Before I became an Art teacher, I never thought much about the value of making mistakes. And I certainly never considered calling attention to my mistakes or using them as examples!
But it didn’t take long for that to change once I started drawing on a whiteboard in front of a room full of kids!
Mistakes happen – they just do. No matter how well you think you’ve planned, surprises occur and before you know it you’ve drawn a cat that looks more like a squirrel… or worse! And in a room full of kids, someone is guaranteed to notice and make sure everyone else notices, too!
But rather than dread the inevitable blunders that seem to go with the territory when doing art in front of an audience, you can decide to embrace those mistakes!
Once I figured this out, I actually looked forward to the little things that would go wrong in the course of demonstrating a project or technique.
I came to see these little slip-ups as opportunities to demonstrate how to fail forward… to fully own each mistake I made, taking responsibility without blaming or making excuses.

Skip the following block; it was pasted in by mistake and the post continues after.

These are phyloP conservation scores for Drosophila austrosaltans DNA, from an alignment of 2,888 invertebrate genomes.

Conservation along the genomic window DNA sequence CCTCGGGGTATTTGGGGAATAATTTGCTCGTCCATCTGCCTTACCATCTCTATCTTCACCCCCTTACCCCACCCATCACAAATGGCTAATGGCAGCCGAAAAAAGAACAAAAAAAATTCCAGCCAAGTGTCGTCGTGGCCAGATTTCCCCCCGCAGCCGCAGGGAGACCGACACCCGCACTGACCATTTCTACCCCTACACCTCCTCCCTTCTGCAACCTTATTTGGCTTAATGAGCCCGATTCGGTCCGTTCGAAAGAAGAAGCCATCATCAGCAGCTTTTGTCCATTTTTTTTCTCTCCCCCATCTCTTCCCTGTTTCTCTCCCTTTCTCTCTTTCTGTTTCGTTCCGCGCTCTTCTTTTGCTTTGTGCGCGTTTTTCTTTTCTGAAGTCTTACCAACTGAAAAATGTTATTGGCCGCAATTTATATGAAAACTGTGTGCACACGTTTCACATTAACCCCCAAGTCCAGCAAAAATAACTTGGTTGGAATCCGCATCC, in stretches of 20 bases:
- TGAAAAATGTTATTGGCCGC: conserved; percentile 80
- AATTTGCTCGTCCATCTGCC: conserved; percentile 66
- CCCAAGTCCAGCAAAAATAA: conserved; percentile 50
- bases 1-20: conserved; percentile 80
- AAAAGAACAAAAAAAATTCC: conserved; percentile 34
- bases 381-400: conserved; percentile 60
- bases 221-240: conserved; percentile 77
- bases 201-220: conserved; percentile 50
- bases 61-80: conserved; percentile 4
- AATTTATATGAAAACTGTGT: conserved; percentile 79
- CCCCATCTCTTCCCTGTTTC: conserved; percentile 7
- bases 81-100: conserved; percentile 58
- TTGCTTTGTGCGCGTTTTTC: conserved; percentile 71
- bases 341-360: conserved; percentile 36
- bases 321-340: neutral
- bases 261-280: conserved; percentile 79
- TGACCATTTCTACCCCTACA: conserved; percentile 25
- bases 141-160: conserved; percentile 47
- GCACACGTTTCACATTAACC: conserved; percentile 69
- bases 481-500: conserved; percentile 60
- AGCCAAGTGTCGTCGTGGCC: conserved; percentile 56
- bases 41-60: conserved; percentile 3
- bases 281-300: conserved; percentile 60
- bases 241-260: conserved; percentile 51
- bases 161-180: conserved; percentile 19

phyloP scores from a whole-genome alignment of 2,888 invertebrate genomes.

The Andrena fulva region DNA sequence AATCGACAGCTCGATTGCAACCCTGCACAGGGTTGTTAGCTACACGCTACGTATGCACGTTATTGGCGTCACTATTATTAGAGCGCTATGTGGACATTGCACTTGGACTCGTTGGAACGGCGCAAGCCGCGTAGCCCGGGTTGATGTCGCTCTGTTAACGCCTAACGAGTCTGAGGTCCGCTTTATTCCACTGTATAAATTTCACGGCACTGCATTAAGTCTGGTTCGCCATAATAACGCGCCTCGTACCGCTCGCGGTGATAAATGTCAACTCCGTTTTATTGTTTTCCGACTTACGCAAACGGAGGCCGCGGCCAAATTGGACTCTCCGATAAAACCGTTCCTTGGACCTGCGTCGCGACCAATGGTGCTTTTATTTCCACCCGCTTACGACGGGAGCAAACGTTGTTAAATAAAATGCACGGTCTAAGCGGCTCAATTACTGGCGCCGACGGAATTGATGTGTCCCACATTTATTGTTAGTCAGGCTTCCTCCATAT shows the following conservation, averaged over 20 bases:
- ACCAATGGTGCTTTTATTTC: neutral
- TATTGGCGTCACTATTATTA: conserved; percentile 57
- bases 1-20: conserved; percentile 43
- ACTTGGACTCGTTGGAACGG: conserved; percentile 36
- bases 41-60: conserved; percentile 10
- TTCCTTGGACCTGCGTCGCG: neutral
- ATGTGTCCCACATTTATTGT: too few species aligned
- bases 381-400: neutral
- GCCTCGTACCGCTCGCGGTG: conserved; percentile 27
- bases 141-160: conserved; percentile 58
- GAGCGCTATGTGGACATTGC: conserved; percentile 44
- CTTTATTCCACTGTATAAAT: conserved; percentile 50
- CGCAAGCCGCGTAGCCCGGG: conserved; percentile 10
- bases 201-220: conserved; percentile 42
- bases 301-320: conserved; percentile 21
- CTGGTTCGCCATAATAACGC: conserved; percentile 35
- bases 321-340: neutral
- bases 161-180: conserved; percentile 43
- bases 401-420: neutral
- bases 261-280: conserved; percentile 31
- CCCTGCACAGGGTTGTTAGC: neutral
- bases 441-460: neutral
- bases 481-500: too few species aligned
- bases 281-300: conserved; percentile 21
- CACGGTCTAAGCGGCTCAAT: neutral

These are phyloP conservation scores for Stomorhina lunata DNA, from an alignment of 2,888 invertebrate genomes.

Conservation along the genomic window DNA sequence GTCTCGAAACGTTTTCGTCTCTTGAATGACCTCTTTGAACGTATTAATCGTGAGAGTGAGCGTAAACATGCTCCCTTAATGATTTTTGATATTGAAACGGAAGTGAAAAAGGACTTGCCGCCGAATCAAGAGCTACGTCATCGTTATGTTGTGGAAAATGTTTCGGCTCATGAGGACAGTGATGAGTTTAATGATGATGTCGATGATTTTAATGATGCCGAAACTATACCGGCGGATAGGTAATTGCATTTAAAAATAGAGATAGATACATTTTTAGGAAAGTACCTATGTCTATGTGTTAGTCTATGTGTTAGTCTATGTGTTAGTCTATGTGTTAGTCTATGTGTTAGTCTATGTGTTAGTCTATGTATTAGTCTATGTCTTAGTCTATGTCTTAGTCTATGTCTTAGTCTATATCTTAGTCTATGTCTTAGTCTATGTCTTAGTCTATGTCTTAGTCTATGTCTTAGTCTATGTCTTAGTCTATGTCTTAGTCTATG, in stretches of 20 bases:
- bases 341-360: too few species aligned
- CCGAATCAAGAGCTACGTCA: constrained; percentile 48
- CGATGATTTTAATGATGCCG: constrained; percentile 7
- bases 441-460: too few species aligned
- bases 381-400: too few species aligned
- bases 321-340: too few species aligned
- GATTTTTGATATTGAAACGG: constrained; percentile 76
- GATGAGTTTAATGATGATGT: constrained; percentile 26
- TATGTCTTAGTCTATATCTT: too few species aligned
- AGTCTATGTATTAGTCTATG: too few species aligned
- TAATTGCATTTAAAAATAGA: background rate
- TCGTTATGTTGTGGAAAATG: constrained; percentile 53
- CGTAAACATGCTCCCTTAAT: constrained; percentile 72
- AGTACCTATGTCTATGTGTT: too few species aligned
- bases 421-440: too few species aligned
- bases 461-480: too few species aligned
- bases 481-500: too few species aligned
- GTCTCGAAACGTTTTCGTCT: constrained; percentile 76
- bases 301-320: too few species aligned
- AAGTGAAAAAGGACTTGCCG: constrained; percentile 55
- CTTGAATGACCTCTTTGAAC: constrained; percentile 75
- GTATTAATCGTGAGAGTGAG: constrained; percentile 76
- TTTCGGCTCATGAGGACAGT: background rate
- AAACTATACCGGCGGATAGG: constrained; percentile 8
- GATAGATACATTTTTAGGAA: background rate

Instead of seeing a less than perfect demo as a negative thing, I would have some fun with it and enjoy a laugh right along with my students. Then I would model my thought process for how I could either fix it or work with it and sometimes end up with a better result than I would have had without the blunder.
By modeling mistake-making for my students, I was able to teach them the valuable lessons that 1) we can learn and grow from our mistakes, 2) failure isn’t final, and 3) mistakes are nothing to be ashamed of or embarrassed about. We all make them!
Now that I’ve convinced you how helpful mistakes can be, I’d be remiss if I didn’t say you can experience fewer of these “in front of the whole class faux pas” by working through each project from start to finish on your own before you teach it to your students. You can read more about this in my blog post: How to Draw out the Best Artwork from Your Students.
an inspiring quote:
“The biggest mistake you could ever make is being afraid to make one.”
Wow. This quote never fails to leave me feeling convicted!
Even now that I embrace mistake-making in many situations, I still have areas where I procrastinate starting (or finishing) due to fear of the results not meeting my expectations.
a question to consider:
What projects have you found yourself procrastinating on?
When you recognize procrastination as a fear of failing it can be the first step toward overcoming it!